“I usually consider the two volumes to be one really long movie. But since I’m hoping to squish ’em both in today, I might as well try and separate out their write ups. Shouldn’t be a surprise that this made my top 100. I am an action junkie afterall, and this has some of the best ever put together action sequences. It set a pretty \m/ high bar.
The last time I saw both together, was for my annual Singles Awareness Day Blood and Booze, when I watch violent movies and get drunk. My drinking game was “”every time they say Bill’s name””. You know, for a guy whose name is in the title, except for a couple key scenes they don’t address or refer to him by name very often. Maybe I should have drunk for body count instead.
Kill Bill Vol 1
You know how every year there’s the one movie that you know that EVERYBODY saw? The one you can just bring up in conversation with a group, and next thing you know an hour’s gone by and everyone’s been fully engaged because they all saw it? The Dark Knight, Avatar, LOTR, all recent examples. In the fall of 2004, it was Kill Bill. Or at least that was true for most circles I ran in. You couldnt go two days wandering the halls of MIT without hearing someone whistle Elle-style.
I first heard about it from some hallmates, the same ones who I followed to Once Upon a Time in Mexico. I’m fairly sure there was a Kill Bill trailer before the movie, so that could have been partly to blame. This was still before I was really following current cinema, but I remember a friend enthusiastically exclaiming his excitement, anticipating the stylistic violence that this flick is so well known for today. I could not wait.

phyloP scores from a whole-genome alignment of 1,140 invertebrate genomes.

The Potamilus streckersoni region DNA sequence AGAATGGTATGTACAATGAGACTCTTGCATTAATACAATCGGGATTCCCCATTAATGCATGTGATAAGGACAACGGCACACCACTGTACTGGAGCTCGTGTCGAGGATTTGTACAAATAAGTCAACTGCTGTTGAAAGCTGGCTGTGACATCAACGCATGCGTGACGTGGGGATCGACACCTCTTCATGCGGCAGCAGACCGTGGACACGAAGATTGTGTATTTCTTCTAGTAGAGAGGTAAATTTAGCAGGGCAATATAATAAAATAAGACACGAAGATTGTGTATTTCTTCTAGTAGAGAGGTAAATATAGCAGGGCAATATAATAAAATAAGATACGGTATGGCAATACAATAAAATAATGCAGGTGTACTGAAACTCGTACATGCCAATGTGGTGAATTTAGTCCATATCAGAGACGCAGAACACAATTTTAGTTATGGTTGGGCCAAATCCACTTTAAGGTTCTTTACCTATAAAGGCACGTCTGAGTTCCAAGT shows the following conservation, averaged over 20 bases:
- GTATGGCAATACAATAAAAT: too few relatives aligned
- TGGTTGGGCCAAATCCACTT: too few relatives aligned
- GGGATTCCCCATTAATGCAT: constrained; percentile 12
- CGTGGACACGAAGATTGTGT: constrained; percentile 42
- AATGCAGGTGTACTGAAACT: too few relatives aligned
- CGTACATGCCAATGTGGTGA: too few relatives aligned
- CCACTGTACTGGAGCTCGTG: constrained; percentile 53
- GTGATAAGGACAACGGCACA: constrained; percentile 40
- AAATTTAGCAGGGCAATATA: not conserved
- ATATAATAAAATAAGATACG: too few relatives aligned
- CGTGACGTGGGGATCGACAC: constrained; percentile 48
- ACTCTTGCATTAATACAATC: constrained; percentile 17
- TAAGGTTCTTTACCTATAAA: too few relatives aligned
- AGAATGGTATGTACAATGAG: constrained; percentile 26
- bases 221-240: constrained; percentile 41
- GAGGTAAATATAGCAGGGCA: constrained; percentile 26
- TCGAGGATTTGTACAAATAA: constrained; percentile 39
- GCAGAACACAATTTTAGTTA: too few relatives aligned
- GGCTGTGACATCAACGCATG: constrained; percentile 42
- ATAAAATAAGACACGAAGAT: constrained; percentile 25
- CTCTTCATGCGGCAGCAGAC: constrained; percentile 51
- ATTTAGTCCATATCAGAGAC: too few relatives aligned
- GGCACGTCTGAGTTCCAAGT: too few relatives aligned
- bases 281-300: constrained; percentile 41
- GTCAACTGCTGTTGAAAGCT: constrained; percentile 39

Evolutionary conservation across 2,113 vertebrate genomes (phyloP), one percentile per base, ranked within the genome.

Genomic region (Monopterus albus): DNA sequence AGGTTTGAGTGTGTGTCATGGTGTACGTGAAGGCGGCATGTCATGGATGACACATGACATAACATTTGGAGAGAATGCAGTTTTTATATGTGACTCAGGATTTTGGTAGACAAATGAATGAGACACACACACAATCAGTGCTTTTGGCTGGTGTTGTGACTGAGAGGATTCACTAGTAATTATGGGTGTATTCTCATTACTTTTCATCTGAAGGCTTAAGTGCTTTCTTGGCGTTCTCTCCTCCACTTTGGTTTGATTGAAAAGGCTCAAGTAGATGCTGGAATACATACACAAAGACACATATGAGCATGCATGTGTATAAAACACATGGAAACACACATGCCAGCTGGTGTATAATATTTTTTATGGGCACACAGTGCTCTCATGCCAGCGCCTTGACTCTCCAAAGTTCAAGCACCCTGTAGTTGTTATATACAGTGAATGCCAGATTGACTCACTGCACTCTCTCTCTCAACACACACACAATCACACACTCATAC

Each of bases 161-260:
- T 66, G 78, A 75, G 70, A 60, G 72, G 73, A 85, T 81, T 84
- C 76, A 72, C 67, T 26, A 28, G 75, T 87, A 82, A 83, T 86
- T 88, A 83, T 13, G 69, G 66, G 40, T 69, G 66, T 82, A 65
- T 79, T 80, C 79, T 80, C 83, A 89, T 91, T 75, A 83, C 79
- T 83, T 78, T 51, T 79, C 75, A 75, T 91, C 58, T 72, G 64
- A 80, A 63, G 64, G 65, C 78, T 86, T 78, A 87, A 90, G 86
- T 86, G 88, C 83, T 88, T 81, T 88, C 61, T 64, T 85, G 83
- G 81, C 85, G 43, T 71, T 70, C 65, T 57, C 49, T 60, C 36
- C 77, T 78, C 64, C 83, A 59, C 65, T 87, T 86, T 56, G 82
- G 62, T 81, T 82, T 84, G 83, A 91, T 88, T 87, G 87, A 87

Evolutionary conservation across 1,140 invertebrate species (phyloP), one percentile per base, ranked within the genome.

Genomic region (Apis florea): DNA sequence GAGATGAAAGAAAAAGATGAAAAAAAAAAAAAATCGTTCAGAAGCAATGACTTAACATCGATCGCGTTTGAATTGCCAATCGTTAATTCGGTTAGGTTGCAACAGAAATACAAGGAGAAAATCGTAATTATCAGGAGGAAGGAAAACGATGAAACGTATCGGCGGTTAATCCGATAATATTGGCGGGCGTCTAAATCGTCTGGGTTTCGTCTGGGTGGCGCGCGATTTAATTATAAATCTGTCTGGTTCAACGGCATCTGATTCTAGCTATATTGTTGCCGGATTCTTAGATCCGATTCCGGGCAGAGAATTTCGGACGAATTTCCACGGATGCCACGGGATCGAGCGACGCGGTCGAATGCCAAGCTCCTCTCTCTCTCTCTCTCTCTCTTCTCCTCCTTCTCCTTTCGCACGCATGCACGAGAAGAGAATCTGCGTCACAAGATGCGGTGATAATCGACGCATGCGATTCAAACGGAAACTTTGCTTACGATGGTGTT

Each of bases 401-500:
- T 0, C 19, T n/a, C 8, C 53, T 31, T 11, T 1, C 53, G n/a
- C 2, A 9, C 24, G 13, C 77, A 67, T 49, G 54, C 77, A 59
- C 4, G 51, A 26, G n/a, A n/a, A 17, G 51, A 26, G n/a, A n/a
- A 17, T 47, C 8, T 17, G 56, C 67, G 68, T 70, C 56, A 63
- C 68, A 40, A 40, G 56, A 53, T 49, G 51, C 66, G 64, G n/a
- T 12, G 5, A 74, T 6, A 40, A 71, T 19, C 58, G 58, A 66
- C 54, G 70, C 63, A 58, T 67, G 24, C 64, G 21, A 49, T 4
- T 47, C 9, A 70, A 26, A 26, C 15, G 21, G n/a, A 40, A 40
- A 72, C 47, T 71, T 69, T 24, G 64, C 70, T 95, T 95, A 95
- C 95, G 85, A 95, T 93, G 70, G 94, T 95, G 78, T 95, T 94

And of course, the movie did not disappoint. It was unlike anything I’d ever seen before. Such intense and crisp fight scenes. Such creativity between all the different styles. This is the movie that introduced me to Quentin Tarantino and sparked an obsession. Although I do hafta admit that I had a misconception of what his films were. At the time, I loved him for the blood and the action and the ruthlessness and the blood. Had I better understood that its the dark pulp that is his signature, not the flashy sequences, I don’t know that I would have been so quick to put this man on such a high pedestal. Don’t get me wrong, now that I know his work so intimately, I do think this man is deserving of those idolatrous tendancies. It’s just for reasons other than what I initially thought.
Kill Bill Vol 2
I will admit to having some slight disappointment when first seeing this. I expected it to be bigger, badder, and more explosive than the first. Without the proper Tarantino context, what you get could be a bit of a let down. However, knowing his ouvre the way I do now, Vol 2 is a return to form. The flash of the first flick is a fantastic branching out. The second is more of that gritty pulpy goodness that he does best.
What I also couldn’t have picked up on at the time is that it is a tribute to a certain brand of samurai films. Every homage felt strange to a movie n00b, and while I may not understand the specifics behind each reference, I absolutely respect Tarantino’s film knowledge.
We picked up on a lot of secrets and questions in the first film, and all of them were addressed here. But those couple months waiting for those answers were brutal. What was The Bride’s name? What happened to her baby? Who really is Bill? What will the fight scenes with the other Dead Vipers look like? Is there enough corn syrup and red food coloring in the world to make this movie?”